Jeff Itcush is to be congratulated for bringing an oft hidden reality to light; that is, fewer prospective educators entering training programs (Where have all the teachers gone?, December 30). However, there is an equally troubling trend and that concerns new teachers deserting the classroom.

While exact survey data is scattered and difficult to codify over multiple jurisdictions, it is safe to say that upwards of 40% of new Canadian teachers desert their classrooms within five years. General figures from the United States and England indicate that this "fleeing rate" is 46% and 40% respectively. What is so terrible with our educational system that, even after intensive training, new practitioners fail to last a minimum of five-years?

No other profession, trade, or job would tolerate such a continual loss! The costs in time and money in retraining and reintroducing new people to the classroom on a regular basis makes significant pedagogical improvements most difficult. The fundamental and difficult of all questions must be asked: Why are teachers fleeing?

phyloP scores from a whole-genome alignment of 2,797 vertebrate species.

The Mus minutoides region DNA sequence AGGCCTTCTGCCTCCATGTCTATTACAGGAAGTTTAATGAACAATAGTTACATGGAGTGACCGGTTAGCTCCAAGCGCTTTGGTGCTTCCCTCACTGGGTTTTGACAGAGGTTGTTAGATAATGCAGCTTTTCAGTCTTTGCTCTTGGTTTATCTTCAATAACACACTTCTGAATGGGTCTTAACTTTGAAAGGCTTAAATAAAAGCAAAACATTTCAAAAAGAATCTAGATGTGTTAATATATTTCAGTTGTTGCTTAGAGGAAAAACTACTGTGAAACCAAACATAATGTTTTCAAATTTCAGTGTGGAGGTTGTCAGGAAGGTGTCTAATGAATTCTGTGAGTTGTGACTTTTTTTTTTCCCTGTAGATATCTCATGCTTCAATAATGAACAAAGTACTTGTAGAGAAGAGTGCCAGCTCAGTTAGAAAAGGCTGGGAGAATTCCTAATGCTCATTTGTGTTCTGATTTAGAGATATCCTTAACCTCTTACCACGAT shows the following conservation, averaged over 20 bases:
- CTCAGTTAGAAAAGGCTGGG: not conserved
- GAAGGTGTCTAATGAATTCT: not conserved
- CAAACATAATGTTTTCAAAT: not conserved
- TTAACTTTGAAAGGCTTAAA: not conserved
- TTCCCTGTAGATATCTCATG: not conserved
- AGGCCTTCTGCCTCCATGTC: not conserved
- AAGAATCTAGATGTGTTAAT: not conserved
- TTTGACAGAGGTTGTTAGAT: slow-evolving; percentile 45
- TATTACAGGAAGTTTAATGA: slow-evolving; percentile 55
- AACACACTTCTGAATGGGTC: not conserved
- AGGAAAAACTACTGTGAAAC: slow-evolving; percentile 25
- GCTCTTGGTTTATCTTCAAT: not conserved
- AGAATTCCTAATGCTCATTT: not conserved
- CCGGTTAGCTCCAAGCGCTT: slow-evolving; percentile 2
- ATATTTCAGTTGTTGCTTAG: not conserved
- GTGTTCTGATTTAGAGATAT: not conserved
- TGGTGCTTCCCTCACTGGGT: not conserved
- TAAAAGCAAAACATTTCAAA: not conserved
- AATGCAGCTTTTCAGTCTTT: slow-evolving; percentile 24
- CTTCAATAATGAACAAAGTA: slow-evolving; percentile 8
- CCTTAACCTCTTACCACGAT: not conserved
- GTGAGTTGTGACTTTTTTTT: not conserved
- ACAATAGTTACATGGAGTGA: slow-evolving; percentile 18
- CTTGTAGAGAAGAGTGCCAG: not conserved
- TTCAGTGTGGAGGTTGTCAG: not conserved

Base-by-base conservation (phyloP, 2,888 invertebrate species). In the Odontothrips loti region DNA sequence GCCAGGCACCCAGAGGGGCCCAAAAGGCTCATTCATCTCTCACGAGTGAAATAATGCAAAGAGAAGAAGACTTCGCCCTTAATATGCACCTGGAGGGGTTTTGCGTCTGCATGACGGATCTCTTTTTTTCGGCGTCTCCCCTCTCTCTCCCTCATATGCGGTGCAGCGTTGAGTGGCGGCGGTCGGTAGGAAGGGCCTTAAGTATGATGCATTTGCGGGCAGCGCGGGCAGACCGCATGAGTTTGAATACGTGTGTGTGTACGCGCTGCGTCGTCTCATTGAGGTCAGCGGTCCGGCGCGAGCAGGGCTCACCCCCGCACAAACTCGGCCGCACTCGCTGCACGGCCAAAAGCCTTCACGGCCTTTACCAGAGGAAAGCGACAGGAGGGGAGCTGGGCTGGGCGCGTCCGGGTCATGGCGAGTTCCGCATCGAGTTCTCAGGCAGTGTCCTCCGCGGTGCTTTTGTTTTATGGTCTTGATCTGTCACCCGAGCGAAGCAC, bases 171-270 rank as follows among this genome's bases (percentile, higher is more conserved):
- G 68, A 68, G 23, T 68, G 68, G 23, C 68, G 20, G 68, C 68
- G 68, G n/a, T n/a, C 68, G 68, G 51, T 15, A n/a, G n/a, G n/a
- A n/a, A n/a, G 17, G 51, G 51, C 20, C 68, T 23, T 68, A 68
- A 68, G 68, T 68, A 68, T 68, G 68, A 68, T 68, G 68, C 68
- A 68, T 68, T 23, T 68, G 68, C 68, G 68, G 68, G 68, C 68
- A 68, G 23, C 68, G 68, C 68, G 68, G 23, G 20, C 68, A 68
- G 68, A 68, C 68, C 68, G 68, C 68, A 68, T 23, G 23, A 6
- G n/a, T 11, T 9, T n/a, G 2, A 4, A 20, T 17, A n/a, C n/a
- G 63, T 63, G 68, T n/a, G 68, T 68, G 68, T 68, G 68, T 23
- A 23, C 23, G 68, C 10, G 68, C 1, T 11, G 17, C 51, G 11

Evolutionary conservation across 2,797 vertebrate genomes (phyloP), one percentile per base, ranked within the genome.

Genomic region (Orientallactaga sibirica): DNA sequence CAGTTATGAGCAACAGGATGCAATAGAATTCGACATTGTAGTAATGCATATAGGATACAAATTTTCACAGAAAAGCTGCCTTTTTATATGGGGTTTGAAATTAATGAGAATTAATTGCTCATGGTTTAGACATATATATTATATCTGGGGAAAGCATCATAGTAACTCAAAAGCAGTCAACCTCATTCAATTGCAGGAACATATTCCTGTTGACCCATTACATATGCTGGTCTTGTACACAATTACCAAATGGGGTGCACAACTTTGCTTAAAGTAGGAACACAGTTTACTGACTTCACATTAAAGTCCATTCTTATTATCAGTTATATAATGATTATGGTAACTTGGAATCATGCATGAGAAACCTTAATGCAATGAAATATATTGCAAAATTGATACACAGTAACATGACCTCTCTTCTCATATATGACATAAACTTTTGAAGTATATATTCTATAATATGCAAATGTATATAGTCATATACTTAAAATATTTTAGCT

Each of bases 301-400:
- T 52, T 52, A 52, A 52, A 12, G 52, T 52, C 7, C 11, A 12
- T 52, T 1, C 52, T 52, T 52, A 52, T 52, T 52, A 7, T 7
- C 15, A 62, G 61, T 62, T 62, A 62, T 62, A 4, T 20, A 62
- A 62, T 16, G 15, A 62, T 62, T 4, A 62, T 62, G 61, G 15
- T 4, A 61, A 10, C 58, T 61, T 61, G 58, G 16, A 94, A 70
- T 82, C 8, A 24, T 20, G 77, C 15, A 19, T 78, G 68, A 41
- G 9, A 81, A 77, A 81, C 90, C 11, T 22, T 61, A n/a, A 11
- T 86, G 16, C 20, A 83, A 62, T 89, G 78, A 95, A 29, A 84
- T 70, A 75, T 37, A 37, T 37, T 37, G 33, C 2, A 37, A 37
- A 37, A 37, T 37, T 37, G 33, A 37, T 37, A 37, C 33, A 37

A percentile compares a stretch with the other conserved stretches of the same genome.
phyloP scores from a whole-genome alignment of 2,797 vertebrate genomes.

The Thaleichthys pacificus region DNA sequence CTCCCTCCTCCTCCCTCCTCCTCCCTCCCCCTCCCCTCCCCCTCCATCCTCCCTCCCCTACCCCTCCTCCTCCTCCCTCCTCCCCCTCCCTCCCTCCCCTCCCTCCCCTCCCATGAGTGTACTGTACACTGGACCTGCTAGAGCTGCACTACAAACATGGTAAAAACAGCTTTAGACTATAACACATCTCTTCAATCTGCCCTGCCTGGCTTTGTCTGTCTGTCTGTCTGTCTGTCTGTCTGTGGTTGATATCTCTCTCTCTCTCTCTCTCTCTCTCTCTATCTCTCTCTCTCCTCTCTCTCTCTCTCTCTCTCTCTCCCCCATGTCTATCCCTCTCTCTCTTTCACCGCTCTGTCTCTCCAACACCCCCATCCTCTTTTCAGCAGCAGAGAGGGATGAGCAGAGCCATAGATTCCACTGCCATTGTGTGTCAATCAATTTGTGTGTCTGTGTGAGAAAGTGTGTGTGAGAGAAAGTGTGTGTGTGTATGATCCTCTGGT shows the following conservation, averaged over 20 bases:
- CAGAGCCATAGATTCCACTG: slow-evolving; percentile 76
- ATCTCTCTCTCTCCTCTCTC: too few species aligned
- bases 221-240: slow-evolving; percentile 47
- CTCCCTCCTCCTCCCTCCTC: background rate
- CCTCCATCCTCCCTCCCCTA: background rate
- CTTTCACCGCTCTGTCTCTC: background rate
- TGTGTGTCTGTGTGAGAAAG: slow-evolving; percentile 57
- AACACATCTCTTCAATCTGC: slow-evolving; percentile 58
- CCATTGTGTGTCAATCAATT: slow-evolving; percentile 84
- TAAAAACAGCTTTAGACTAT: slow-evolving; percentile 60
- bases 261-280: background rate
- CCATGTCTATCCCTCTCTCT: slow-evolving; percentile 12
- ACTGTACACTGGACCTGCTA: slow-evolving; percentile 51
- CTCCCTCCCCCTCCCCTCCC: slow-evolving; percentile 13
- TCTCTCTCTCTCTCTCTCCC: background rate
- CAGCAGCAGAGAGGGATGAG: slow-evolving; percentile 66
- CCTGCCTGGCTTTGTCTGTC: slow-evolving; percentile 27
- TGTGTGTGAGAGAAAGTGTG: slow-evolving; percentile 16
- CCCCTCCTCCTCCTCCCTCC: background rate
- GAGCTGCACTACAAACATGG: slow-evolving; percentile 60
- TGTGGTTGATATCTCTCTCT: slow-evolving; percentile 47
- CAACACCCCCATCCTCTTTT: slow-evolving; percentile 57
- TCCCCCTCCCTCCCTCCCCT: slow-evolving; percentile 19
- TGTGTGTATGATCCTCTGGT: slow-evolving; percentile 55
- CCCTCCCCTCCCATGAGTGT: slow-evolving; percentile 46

The reasons that beginning teachers desert the classroom are many and varied: poor pay, lack of merit rewards, limited security, non-supportive administration, fear of false accusations, interfering parents as well as increasing community scrutiny into their private lives. Whatever the reasons, our educational landscape is festooned with broken dreams and unfulfilled aspirations from those who wanted to and trained to make a difference.

Jon G. Bradley

Associate Professor (Retired)

Education/McGill

Beaconsfield

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